ICAI Interview with Marjan van den Akker: Using algorithms to future-proof the Dutch public transport system

The Utrecht AI & Mobility Lab addresses complicated planning puzzles in public transport. Marjan van den Akker: ‘We are in a quadrangle with learning from data, optimization algorithms, agent-based simulations and human-centered AI.’

Marjan van den Akker (foto: GSNS, Utrecht University)

Marjan van den Akker is Scientific Director of ICAI’s Utrecht AI & Mobility Lab and is Associate Professor at the Information and Computing Science department of Utrecht University.

Utrecht AI & Mobility Lab is a collaboration of Nederlandse Spoorwegen (NS), Prorail and Qbuzz.

There are quite a few problems with public transport in the Netherlands right now. Mainly, that it’s overloaded. What kinds of problems is the AI & Mobility Lab addressing?

Marjan van den Akker: ‘One of the things we are investing is the planning for the service locations of the Dutch railways. At these locations the trains are parked when they are not running. They are cleaned there and small maintenance check and operations are carried out. These locations are in big city areas, close to the railway stations. Because of the enormous passenger growth, they are really overloaded.

And with the Dutch bus company Qbuzz we look into issues related to the energy transition and electric vehicles. Currently an electric bus cannot drive all day without charging, so you have to incorporate this in the schedule. We have to answer questions like: Do we charge often, which is good for the batteries? Or do we charge less, which makes the scheduling less complicated?’

How can these problems be tackled with AI techniques?

‘What we see at the service locations of the NS is that the problems are so complex that we need a hybrid approach. We have to combine optimization algorithms and learning algorithms. Another challenge is that all these planning algorithms are incorporated in decision support systems. They are used by humans in two ways. One way is on a strategic and policy level where people use the algorithms to estimate capacities of the transport system. The other way is in the actual operations where human planners need to work together with the system. The system does all these complicated calculations and suggests solutions, but it may happen that the human operator has to alter the plan because of a sudden change.’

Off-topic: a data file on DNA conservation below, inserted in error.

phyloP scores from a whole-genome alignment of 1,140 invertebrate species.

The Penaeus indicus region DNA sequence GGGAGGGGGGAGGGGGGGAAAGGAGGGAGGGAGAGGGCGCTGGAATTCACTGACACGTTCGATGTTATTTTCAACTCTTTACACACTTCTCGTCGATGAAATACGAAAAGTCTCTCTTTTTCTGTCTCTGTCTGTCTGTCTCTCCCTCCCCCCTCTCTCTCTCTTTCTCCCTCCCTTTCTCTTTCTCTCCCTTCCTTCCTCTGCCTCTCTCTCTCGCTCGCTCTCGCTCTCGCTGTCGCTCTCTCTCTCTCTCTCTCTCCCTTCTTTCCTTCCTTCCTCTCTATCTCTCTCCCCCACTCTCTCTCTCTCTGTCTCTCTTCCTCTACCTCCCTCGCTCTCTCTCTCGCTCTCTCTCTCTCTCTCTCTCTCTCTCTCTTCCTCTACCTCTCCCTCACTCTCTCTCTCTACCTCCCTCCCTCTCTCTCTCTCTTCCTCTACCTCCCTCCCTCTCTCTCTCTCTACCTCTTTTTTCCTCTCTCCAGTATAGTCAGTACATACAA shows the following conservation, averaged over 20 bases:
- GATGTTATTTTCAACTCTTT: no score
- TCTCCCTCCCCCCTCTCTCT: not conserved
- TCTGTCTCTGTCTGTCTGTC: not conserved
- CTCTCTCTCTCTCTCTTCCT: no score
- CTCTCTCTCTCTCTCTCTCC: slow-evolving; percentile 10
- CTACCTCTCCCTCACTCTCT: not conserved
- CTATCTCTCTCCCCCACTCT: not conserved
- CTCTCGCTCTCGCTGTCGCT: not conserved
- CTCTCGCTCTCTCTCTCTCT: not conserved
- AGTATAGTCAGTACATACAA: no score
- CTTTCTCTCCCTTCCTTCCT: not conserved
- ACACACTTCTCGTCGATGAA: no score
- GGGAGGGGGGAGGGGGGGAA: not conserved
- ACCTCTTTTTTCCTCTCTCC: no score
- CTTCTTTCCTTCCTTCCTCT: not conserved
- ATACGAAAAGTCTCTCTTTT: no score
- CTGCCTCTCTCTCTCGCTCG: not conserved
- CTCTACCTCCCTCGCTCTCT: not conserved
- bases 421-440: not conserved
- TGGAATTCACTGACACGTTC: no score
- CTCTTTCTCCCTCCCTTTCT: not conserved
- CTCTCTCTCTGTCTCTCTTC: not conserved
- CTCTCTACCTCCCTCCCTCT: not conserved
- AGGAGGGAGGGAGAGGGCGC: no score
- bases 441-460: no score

Is this approach unique in the Netherlands?

‘Yes, to have all these different approaches in one computer science department is rather unique. Most places in the Netherlands use Operation Research in a mathematical way. But we use a hybrid approach of computational AI and Operation Research algorithms.’

Can you already tell us something about the lab first results?

‘We are a long-term lab and it’s founded on the bases of research that has already been running for some years. Four years ago one of our PhD students, Roel van den Broek, started on an algorithm for the planning of the service locations of the NS. The NS is currently running a pilot with this algorithm and intends to take it into use. This algorithm plans everything on the service locations: where the arriving trains have to be parked, when they go into the maintenance facility and the cleaning platform and which train units have to be coupled or decoupled. And that all has to be arranged in this highly packed area.’

You have been a technology consultant at the National Aerospace Laboratory for five years. Does that experience help you in working with companies?

‘Yes, I think I have more insight in the application domain. The goals of companies are a bit different from the goals of the scientists. A company of course, is mostly interested in the results and not in the paper that we write.’

What are the ambitions of the lab?

‘We want to extend in the field of logistics. We have conversations with new companies that are involved with mobility as a service. For example a company that organizes the use of shared cars and bikes and also gives travel advice. We try to connect as much as possible with all kinds of organizations in the new changing mobility area.’

Utrecht University has founded the AI Labs, of which the Mobility & AI Lab is part, and is ambitious in the field of innovative AI techniques. Can you tell us something about these plans?

‘Labs are a good instrument to achieve research. The UU started out with the Police Lab a few years ago, and that was very successful. So we are founding AI labs now in all kinds of areas. Besides the mobility theme, we are working on setting up labs in the fields of sustainability, health, media and the humanities. In Utrecht we can provide multidisciplinary research, in a way that a university of technology couldn’t, because we have more possibilities to take a human-centered approach.’

On November 18, 2021, the Utrecht AI & Mobility Lab will talk about their current work during the lunch Meetup of ‘ICAI: The Labs’ on AI and Mobility in the Netherlands. Want to join? Sign up!